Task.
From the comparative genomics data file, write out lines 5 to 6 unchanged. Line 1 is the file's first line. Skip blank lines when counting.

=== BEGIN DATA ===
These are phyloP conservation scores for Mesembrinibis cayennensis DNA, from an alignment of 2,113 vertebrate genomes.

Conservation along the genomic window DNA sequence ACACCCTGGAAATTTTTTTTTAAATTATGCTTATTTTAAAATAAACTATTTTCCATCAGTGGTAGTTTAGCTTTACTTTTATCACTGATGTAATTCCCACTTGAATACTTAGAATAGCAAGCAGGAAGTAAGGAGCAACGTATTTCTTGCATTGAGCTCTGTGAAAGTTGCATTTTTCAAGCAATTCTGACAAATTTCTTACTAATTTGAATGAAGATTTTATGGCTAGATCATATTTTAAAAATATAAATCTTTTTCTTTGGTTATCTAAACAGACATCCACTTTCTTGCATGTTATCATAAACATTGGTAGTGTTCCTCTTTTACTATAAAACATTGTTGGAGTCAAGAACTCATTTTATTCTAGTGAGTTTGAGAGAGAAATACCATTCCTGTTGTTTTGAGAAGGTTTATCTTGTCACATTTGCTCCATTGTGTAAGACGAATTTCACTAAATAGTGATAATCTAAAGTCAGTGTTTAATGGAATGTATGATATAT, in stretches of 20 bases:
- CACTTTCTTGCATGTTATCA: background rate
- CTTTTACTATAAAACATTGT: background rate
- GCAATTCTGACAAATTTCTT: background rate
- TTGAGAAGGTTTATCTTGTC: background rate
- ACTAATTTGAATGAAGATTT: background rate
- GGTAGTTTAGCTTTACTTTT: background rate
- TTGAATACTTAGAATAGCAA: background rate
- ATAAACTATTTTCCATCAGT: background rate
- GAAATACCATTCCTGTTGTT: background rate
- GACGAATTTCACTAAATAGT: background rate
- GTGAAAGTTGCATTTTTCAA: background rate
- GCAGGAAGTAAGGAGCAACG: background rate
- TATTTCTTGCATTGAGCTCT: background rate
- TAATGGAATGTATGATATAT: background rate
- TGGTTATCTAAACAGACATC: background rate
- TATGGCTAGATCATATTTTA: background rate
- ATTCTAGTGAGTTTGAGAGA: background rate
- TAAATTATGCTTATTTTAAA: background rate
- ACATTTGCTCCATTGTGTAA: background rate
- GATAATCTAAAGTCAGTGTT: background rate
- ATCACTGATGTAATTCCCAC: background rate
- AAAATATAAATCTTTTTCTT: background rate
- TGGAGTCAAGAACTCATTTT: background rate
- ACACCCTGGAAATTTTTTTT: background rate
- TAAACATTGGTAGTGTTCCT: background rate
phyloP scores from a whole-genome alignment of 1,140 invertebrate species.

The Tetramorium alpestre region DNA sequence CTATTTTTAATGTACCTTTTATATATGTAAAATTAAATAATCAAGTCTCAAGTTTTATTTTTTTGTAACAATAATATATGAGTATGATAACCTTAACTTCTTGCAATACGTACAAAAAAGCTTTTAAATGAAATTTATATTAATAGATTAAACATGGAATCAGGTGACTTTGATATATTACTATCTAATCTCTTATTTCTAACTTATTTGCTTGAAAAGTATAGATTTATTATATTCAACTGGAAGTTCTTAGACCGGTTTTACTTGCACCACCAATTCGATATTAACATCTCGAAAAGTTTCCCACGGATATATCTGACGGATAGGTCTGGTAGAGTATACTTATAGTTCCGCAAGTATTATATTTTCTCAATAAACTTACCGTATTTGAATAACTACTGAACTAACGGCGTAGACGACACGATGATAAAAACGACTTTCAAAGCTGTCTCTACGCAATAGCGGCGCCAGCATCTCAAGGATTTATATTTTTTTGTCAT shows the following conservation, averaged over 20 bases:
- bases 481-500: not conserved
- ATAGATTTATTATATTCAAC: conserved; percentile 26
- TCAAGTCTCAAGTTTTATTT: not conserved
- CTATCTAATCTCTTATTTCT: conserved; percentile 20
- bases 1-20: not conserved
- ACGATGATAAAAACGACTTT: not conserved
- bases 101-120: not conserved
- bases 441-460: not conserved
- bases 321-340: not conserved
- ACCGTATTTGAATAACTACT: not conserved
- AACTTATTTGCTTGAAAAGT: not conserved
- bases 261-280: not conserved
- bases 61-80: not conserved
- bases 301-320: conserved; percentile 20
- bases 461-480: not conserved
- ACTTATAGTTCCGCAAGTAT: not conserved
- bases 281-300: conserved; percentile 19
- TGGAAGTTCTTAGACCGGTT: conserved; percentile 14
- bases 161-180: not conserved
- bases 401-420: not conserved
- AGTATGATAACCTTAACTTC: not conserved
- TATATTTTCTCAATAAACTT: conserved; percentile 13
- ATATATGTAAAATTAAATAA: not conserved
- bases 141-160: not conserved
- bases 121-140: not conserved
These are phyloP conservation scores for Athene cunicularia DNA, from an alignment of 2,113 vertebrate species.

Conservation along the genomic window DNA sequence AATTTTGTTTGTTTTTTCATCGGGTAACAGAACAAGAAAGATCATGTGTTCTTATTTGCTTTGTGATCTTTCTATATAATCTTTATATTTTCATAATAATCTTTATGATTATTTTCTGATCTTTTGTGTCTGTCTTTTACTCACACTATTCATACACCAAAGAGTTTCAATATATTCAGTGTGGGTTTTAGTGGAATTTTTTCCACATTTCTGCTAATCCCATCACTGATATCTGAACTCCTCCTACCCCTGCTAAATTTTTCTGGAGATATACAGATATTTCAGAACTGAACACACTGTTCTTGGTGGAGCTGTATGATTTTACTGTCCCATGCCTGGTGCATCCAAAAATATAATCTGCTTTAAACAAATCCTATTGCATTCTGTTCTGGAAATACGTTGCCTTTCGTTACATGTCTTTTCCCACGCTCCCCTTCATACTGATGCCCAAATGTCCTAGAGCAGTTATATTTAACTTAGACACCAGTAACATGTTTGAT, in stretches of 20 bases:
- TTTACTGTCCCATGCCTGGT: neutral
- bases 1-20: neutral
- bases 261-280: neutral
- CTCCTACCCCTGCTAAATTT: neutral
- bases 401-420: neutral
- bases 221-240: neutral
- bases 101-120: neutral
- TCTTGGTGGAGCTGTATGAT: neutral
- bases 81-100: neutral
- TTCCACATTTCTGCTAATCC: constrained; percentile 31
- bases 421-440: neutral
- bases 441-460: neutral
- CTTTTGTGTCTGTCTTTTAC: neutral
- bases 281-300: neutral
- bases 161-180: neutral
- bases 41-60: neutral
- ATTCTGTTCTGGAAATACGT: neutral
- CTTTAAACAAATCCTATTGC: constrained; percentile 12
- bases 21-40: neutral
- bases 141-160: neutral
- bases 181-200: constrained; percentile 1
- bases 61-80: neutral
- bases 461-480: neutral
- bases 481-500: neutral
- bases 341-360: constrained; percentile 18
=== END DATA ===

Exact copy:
- GCAATTCTGACAAATTTCTT: background rate
- TTGAGAAGGTTTATCTTGTC: background rate